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Orthodontics is a way to move your teeth or jaws into a more healthy position. This can not only improve your smile, but make it easier to breathe, speak or chew food. From your tooth’s perspective, braces and Invisalign® are just different ways to push your teeth into the right spot, and work essentially the same. The experience of having each, however, can be different.


Your mouth is complicated, with lots of moving parts attached to bones, muscles and nerves. For this reason, it is very important to see an orthodontist for treatment if you have a bite or jaw problem. For children, the American Association of Orthodontists recommends taking your child for an initial examination at age seven. No referral is needed!



At your first visit the doctor will examine your face, teeth and jaws. Dr. Solem will go over when and if you need treatment, and discuss some of the approaches for addressing your problem. We will take some photos of your teeth, an orthodontic X-ray and a digital scan (no messy impressions!). Based on these records, Dr. Solem will come up with a plan for your treatment.



Orthodontic Examination

A complete review of jaw and bite relationships, jaw growth patterns, joint function, breathing and airway will be conducted. If indicated, X-rays will be taken to review the development and health of the teeth and bones of the face and head. 


Two-Phase Treatment

Orthodontists recommend an initial examination starting at age 7-8 to screen for developing problems of erupting teeth, crossbites, and other potential conditions that could become worse over time. While most younger children do not need orthodontic treatment, there are some conditions which can benefit from early treatment. 


Comprehensive Treatment (Braces/Invisalign)

Most common treatments involve straightening all of your teeth using conventional brackets and wires, or plastic aligners (Invisalign™). Depending on your particular bite and preference, either treatment may be applicable. We also have options with clear and gold braces. These treatments, or a combination of them, can fix most types of crowding, underbite and overbite.



Dental crowding is one of the most common orthodontic problems. Oftentimes, this is related to an underlying mismatch between the size of the upper and lower jaw. In addition to crowding, this can lead to problems such as a crossbite, or a shifting bite. Fortunately, these problems can be addressed by increasing the size of the upper jaw with a palatal expander. This is usually done in the first phase of treatment when the child is between the ages of 8-11 years old.


Digital Impressions

Many adults who have been to the orthodontist remember messy, unpleasant impressions. With new laser-based digital imaging technology, we scan your teeth to take a digital impression. This is not only more comfortable, but also more accurate as it is less subject to distortion. With digital impressions, the appliances we make for your mouth (retainers, expanders) also fit better.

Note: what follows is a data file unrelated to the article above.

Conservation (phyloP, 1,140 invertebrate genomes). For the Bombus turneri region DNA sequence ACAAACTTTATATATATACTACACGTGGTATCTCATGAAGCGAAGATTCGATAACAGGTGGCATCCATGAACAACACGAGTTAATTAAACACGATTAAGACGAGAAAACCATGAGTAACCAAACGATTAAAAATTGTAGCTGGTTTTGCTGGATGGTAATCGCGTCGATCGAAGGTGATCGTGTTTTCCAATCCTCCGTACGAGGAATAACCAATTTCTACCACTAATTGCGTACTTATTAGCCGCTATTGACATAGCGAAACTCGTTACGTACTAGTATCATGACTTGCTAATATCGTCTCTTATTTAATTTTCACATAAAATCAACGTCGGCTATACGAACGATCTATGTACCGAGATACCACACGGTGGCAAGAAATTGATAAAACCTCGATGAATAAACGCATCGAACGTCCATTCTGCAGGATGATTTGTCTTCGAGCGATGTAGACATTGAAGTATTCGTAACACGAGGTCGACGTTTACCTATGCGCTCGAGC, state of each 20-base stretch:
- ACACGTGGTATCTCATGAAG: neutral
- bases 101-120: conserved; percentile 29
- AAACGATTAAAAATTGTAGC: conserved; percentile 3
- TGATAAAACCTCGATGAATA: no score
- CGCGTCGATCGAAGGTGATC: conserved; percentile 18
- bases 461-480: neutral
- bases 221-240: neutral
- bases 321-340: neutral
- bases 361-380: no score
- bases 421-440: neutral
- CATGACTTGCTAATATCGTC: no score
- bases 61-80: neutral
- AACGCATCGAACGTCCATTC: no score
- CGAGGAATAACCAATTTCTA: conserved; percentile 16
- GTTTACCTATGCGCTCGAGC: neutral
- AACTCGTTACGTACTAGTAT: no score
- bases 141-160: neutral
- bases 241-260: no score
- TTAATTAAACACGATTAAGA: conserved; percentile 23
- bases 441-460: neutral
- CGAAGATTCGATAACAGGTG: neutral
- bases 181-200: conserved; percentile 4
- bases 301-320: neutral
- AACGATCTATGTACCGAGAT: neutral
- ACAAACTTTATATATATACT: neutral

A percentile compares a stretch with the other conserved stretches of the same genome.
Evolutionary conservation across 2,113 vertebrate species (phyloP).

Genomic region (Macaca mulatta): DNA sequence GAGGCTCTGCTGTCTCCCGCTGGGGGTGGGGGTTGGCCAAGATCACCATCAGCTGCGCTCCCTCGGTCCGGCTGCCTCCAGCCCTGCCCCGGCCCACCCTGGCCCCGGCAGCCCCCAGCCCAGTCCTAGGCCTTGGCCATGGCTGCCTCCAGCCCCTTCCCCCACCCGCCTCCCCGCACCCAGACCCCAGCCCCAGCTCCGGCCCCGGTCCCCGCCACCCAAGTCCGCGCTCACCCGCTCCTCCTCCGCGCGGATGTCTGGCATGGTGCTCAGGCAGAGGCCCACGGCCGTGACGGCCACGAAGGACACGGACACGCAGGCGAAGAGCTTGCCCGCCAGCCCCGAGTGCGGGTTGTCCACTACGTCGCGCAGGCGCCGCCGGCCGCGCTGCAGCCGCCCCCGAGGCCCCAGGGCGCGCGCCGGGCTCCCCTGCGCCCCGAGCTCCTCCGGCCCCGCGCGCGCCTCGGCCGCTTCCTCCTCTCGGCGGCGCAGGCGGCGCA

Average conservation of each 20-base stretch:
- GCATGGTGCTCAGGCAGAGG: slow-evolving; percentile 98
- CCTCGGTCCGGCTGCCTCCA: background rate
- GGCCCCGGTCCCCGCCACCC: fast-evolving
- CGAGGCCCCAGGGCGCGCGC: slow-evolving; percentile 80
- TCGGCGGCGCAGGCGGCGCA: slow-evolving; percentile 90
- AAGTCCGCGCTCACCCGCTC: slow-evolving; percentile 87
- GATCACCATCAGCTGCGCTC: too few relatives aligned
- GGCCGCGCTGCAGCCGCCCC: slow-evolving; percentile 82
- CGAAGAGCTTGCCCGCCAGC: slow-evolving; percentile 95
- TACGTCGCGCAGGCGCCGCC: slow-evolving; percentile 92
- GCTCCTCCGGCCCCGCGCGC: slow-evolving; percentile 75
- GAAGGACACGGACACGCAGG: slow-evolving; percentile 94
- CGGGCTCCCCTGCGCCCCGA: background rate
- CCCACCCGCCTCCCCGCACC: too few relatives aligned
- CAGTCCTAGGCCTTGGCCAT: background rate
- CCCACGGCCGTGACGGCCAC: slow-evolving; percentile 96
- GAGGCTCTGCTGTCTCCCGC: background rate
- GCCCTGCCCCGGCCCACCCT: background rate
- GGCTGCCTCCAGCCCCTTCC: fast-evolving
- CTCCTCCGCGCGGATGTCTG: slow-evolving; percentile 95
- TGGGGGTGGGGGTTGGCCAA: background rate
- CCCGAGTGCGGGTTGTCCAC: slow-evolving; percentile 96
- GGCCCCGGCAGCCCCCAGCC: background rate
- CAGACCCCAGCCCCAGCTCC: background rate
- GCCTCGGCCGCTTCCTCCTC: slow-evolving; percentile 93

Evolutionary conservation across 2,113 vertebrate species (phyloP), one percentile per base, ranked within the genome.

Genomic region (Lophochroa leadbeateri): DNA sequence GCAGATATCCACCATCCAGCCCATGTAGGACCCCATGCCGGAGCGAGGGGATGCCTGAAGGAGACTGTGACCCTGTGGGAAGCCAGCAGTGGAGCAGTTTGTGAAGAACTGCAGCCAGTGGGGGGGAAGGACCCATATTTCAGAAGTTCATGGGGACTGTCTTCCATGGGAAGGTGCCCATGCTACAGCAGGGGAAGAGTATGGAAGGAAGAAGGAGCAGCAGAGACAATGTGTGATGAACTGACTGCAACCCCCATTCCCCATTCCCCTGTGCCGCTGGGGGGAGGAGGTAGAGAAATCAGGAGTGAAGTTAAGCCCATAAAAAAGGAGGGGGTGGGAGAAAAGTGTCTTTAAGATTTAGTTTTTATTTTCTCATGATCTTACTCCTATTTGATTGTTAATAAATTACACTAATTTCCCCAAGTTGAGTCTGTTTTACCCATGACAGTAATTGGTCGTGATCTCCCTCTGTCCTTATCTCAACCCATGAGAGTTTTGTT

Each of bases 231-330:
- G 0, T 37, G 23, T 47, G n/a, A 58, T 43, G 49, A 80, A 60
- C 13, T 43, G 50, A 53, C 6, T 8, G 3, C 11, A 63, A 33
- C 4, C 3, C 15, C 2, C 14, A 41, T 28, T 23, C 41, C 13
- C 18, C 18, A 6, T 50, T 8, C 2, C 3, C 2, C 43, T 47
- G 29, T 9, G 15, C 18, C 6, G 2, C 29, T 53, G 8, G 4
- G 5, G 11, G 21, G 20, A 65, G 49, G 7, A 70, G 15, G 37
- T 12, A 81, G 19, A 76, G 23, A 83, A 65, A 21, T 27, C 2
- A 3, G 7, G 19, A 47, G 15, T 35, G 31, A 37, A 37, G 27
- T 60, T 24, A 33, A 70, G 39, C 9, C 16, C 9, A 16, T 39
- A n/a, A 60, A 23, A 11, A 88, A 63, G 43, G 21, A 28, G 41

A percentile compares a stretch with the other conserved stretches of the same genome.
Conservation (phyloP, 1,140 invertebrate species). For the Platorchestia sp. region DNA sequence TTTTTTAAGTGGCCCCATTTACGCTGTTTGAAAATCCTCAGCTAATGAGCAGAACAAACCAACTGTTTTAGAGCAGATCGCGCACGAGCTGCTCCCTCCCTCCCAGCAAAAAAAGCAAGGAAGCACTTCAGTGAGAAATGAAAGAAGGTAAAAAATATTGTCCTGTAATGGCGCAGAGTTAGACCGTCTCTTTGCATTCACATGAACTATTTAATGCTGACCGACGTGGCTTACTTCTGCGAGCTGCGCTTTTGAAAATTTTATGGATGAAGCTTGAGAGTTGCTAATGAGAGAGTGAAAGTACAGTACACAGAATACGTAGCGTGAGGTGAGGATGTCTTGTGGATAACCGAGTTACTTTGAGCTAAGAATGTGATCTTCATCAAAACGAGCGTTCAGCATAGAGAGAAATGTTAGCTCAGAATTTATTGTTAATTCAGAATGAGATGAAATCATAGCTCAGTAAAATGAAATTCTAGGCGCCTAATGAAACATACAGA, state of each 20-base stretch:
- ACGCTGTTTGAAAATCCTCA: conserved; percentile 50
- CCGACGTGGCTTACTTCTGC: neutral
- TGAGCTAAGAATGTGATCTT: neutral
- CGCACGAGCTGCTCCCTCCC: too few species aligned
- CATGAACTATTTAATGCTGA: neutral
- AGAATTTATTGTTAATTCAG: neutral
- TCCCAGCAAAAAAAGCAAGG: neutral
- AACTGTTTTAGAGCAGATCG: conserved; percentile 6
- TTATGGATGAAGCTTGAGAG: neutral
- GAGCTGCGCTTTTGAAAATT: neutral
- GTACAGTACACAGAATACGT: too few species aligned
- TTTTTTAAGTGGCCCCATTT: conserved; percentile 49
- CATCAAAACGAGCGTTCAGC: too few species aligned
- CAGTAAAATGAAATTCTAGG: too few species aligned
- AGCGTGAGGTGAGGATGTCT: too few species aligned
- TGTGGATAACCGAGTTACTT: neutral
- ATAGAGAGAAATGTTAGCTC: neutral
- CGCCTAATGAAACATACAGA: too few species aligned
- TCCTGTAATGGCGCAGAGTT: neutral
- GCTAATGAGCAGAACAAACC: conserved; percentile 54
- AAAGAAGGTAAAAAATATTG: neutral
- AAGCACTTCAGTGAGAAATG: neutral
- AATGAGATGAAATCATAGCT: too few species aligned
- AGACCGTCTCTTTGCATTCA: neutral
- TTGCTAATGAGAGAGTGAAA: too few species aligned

Surgical Orthodontics

In some cases, your jaws may not be of the same size, or may be asymmetric. This can lead to health problems, such as jaw pain, breathing, or problems chewing. To correct severe jaw problems, the orthodontist will work together with an oral surgeon to correct both your jaws and teeth.


Cleft Lip/Palate

Fortunately, nearly all types of cleft lip and palate can be repaired by doctors. Most often orthodontic treatment is required to help the other doctors complete surgeries, and to move the teeth into the correct position. Also, upper front teeth are commonly missing, and the teeth frequently need to be shifted into the correct location.



Braces have evolved from what you might have experienced in the past. The wires are made of special flexible materials (designed from space antennas!) that do not cause as much pain as before. In order to put the braces on, we first isolate the area with some cheek retractors, and then apply a primer that allows our glue to stick. This glue (a composite) is applied to the braces and Dr. Solem aligns them in just the right spot. We then shine a special light on your teeth to cure the glue and bond the braces to your teeth. After that, a certain wire is placed in the braces, and we place small colored rubber bands to hold the wire to your braces! The first time your wire is placed, you will feels some pressure and discomfort for a few days. This is usually quite mild.


Aligners, like Invisalign®, all work by covering your teeth and pushing on them. A clear tray is made from a computer scan of your teeth. Dr. Solem programs the tooth movements into the computer to sequence out how your teeth are moved. You will get a set of aligners that are worn at 1-2 week intervals. Just like with braces, the teeth are slowly pushed into the correct place. Similarly, the teeth can be a little bit sore when a new aligner is worn as the teeth shift into the new position. Also, like braces, you will need to have small transparent squares (attachments) glued to some teeth in order for them to move effectively.

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